And another thing.
I also tried some of Sula's Sauvignon Blanc, this time at a staggeringly chi-chi boutique hotel in northern Goa, and it was fine, tasting pretty much of Sauvignon Blanc, a touch of wine gums and frangipani (I averred theatrically at the time), still the equivalent of £20 a bottle, but something was missing.
Couldn't have been the setting (on a bluff overlooking the Arabian Sea, since you ask) or the food (Goan clam curry) or the service (waiters in chrome yellow jackets hovering about like animated sunflowers). It was something about the Sauvignon Blanc, an inappropriateness which threw me, especially considering how much it was costing. Surely it would fit perfectly with the clams, which were tasting just great? I mean, a glass of wine goes with almost anything you can mention. I've drunk wine with fried eggs, fruit cake, whelks, stuffed hearts, a BLT, chilli con carne, a nasturtium salad. I don't think it goes, frankly, with porridge or a Snickers bar. But apart from that.
And yet with the clams there was a discordance which normally I would have ignored in order to get my fix of booze, but which this time got very slightly on my nerves. The elevated (figurative and literal) nature of the meal had something to do with it. But also the fact that it was Indian cooking.
This happened with the Cabernet Shiraz, too, to be honest. Those flavourings – cumin, tamarind, coriander, turmeric – so bracing, so keen to tell their own stories, just get in a tangle with wine. Plus the fact that much of the best food is vegetarian, with a light, zingy articulacy about it (if it's good and fresh): and wine seems to come out the loser, a kind of alcoholic gravy, forever in danger of settling heavily in that interzone between your midriff and your forehead. Its natural companion, you start to feel, is always going to be something much more European, greasy and unctuous; pasta, or (Heaven forfend) roast beef.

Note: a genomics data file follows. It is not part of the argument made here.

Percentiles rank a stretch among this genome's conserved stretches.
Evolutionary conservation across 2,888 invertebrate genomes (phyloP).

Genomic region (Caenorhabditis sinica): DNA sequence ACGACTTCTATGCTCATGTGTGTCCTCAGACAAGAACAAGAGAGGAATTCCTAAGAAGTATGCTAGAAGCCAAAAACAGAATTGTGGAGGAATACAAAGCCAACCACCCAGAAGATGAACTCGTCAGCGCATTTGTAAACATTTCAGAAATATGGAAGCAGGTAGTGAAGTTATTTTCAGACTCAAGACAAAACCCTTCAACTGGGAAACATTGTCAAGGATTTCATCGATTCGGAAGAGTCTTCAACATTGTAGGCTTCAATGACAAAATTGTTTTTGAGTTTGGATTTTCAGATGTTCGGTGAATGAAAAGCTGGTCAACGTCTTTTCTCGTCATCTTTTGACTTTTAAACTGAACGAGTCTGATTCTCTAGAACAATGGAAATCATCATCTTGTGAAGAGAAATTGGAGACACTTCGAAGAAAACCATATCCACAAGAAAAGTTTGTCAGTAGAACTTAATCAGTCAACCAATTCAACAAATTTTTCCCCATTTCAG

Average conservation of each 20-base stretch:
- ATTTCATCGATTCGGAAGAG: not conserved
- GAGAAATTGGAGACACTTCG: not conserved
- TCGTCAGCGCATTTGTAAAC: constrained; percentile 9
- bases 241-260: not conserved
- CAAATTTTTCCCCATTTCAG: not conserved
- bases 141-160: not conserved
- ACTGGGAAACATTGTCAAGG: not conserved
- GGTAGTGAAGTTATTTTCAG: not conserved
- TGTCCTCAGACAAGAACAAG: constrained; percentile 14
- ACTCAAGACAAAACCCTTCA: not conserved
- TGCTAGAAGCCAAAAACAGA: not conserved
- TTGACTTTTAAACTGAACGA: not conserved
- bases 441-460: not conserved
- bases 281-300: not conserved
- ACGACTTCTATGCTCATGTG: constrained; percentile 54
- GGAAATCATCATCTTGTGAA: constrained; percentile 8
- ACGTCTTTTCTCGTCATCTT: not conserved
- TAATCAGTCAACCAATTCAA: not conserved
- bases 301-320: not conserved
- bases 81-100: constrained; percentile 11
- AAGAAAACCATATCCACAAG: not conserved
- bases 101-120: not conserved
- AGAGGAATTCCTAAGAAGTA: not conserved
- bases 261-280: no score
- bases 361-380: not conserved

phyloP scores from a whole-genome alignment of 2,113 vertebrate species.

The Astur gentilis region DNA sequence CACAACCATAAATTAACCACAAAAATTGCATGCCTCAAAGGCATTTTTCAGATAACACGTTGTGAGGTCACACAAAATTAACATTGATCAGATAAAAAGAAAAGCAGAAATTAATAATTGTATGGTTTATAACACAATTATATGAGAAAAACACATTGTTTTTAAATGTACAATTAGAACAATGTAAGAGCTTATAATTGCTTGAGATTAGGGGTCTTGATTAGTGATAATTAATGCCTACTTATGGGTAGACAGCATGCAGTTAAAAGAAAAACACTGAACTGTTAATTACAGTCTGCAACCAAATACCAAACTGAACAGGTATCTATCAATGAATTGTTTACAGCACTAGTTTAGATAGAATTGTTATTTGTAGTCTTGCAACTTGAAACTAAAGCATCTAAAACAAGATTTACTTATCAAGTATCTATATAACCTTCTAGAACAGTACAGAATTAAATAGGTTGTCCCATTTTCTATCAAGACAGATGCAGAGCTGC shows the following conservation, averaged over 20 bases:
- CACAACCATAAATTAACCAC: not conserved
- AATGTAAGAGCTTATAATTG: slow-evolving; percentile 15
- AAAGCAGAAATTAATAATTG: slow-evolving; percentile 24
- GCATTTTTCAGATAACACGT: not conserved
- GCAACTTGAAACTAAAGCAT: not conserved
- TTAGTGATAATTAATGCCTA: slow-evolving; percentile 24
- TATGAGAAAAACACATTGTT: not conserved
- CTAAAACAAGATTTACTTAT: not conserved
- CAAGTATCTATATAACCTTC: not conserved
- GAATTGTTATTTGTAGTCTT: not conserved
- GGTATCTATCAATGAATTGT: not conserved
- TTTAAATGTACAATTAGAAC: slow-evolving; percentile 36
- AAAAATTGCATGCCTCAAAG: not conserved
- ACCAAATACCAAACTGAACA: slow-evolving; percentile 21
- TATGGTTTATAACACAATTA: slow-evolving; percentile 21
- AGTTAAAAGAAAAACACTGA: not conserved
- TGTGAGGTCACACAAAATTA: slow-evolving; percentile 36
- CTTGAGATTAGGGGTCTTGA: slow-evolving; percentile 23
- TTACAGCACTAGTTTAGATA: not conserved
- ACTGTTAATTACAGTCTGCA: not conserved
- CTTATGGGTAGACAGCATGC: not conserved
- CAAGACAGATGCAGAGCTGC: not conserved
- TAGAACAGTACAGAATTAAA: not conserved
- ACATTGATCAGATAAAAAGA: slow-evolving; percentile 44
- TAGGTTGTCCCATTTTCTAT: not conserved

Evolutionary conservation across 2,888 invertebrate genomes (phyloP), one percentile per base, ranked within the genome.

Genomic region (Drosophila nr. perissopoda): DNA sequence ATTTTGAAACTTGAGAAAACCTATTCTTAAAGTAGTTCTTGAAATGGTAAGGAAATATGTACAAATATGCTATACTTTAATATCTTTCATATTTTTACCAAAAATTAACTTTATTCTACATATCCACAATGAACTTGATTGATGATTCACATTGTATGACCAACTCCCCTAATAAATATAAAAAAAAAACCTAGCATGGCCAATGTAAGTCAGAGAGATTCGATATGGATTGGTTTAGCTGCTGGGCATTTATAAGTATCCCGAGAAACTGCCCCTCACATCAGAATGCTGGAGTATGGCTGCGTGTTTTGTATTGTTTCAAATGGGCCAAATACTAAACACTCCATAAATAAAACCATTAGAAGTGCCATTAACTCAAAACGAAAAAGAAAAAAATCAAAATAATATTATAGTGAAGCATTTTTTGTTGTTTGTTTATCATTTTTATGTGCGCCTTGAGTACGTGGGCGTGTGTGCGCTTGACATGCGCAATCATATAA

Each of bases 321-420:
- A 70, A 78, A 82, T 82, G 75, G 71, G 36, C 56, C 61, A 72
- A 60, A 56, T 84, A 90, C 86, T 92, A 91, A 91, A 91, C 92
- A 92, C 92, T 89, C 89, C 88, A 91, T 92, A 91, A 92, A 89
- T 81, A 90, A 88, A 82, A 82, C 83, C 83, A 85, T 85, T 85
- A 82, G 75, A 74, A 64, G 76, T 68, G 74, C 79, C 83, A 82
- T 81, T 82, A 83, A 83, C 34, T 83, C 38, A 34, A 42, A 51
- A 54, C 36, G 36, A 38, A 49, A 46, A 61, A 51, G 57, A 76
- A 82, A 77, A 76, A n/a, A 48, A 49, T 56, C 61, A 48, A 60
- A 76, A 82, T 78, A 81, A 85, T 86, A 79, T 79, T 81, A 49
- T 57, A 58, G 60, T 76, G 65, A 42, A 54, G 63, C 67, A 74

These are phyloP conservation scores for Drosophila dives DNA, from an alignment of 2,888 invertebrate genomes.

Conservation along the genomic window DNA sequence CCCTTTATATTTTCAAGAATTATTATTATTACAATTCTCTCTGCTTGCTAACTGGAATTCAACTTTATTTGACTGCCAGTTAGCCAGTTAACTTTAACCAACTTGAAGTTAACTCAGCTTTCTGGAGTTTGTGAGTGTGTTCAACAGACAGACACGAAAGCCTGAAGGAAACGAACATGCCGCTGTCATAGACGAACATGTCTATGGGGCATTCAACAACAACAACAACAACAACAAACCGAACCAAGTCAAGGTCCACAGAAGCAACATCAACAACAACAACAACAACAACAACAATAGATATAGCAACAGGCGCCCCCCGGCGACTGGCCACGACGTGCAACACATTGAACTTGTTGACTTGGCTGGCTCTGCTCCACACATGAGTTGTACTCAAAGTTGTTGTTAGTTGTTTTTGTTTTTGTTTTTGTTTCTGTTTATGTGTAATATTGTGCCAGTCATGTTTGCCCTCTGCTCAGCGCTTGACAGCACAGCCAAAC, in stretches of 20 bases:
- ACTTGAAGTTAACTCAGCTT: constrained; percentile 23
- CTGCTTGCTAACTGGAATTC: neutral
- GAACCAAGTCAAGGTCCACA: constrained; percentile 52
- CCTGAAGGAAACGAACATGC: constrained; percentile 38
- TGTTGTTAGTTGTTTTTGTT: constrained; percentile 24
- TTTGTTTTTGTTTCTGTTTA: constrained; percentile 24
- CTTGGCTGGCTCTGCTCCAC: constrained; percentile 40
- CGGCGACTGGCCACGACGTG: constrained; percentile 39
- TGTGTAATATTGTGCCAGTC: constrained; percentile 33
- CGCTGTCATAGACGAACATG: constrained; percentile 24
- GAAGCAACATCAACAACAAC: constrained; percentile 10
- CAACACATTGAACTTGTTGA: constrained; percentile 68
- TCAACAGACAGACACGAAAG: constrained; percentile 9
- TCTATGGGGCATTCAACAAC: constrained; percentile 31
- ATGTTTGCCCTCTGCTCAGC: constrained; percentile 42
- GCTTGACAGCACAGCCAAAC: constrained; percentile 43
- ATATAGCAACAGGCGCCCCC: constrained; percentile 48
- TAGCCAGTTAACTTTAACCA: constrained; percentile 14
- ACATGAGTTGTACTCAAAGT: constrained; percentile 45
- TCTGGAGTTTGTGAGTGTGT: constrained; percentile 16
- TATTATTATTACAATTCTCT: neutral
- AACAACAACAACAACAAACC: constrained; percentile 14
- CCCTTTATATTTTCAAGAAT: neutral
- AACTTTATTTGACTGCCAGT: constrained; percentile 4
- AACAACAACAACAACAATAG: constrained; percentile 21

Which is why the default beverage (if you drink, and a lot of Indians don't, for religious reasons, or just because it doesn't suit) is so often the excellent Kingfisher beer, or Cobra. And if you want to go stronger, some Indian whisky, served long with soda. Well-to-do Indians of a certain age drink whisky-and-soda like there's no to-morrow, especially if you believe the stories of Khushwant Singh, but not so much wine. You've got to have something sharper and more effervescent - to keep the heat at bay, and to surf over the tasty spices.
In fact, we did get stuck into some Indian whisky, strictly for sundowner purposes, and it wasn’t too bad, a hint of nail varnish remover and a slightly boggling finish. Royal Stag was the make, A blend of Imported Scotch Malts and Select Indian Grain Spirits it said on the label, and Seagram’s were responsible for it, as they seem to be responsible for a lot of liquor in India. It also worked out at about £2.50 a bottle, bargain of the week in comparison with the Sauvignon.
And in and of itself, it offered a pretty good response to the Indian wine revolution. A lot is being made of predictions that Indian wine consumption will grow by 25% per annum over the next few years. But that will be very largely among the new urban rich, for whom it may be as much about chic as taste. Otherwise, it’ll remain a minority interest in a population of 1.2 billion, many of whom can’t afford a bottle of wine, domestic or imported, under any circumstances. They’ll stick to beer, Indian whisky-and-soda, or, if sufficiently motivated, some palm toddy.
Eurocentrically, I’d always assumed that everyone, the world over, would drink wine if cultural and economic conditions promoted it. But I think I may have been mistaken. There is no predictable primacy in drink. Or did we already know that?